Shrugging Off the Spectre of that Daunting Second Album

“They say you have your whole life to write your first record and then six months to write your second.”

Tall Firs’ Aaron Mullan exudes equal parts maturity and wide-eyed enthusiasm for the creative environment that has culminated in their expansive second release Too Old to Die Young. When Aesthetica caught up with half of the Brooklyn songwriting partnership, we were given an insight into the production process and an indication as to how the band managed to shrug off the spectre of that daunting second record.

When asked about the contrast between the first and second album Aaron reflects, “They say you have your whole life to write your first record and then six months to write your second.” He goes on to explain that since he and long time music-making partner, Dave Mies, began collaborating together at age fourteen, their music has evolved.

Part of the progression from their critically acclaimed 2006 debut to the impressive Too Old to Die Young can be attributed to the fact that many of the songs on the second album were performed live numerous times before recording. Aaron says, “Audience feedback was an enjoyable way to allow the songs to take shape.” He also appreciatively admits that the success of the album is largely due to the induction of full-time third band member Ryan Sawyer. “He’s invigorated the band and given us a new lease on life. This record is stronger in songwriting and stronger in personnel” he enthuses.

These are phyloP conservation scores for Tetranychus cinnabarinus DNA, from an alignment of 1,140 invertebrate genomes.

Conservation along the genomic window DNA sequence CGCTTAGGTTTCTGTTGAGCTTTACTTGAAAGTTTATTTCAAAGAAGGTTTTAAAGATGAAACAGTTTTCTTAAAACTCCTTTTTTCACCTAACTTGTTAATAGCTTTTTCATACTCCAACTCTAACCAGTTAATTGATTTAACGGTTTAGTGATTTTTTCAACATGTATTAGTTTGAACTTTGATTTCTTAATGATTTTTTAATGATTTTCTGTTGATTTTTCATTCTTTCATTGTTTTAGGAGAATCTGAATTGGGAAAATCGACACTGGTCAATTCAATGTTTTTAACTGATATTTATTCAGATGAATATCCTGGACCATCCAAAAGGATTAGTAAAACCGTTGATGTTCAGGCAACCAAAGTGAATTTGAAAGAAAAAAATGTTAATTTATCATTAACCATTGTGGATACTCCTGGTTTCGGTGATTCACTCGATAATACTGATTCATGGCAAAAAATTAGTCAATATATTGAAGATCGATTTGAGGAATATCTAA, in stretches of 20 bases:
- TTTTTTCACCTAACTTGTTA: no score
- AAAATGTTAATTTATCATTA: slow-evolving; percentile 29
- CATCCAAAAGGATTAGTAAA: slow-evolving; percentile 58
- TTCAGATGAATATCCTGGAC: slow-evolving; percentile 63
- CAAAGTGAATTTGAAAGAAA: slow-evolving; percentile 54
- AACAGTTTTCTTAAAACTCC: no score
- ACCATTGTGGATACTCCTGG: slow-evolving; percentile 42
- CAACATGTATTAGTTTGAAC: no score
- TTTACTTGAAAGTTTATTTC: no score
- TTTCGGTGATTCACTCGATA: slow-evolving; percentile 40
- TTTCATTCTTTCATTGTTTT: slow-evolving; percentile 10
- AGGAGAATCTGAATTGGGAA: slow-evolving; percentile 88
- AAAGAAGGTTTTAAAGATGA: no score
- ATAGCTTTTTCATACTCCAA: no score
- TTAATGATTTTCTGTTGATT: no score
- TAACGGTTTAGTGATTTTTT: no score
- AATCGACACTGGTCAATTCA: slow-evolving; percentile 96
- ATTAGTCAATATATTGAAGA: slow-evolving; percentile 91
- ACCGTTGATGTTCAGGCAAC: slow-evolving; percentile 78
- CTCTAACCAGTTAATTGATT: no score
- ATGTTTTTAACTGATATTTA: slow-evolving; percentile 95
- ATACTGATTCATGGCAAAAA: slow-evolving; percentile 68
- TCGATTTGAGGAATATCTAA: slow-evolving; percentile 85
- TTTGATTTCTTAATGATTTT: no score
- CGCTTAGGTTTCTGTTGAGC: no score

With the inclusion of other favourites such as Matt Heiner (No Neck Blues Band) from their label, Ecstatic Peace (Thurston Moore’s imprint) the group have forged a swooning, but sturdy record that will stand out for both its glacial, melancholic lyricism as well as its vast sonic pallet, introduced wonderfully in the first bars of album opener So Messed Up.

When asked to sum up his sound in five words Aaron laughs, “Geez, I don’t know,” he says, “how about something like ‘miniature and epic…(laughs again) uh, um, let’s just cut it down to two and keep it at that.”

The speculation for this release online resonates with the imagery of locking oneself away indoors and indulging in the epic grandeur of this long player. However, it also seems poised to excite fans and newcomers alike when performed live from their native Brooklyn where Tall Firs are a staple of the unrelenting, furtive music scene as well as further afield. If the excitement of their slot at last year’s All Tomorrows Parties is anything to go by, gig-goers should definitely check out the live prospects of this wonderful album.

Too Old to Die Young is out now on Ecstatic Peace.

Neale Long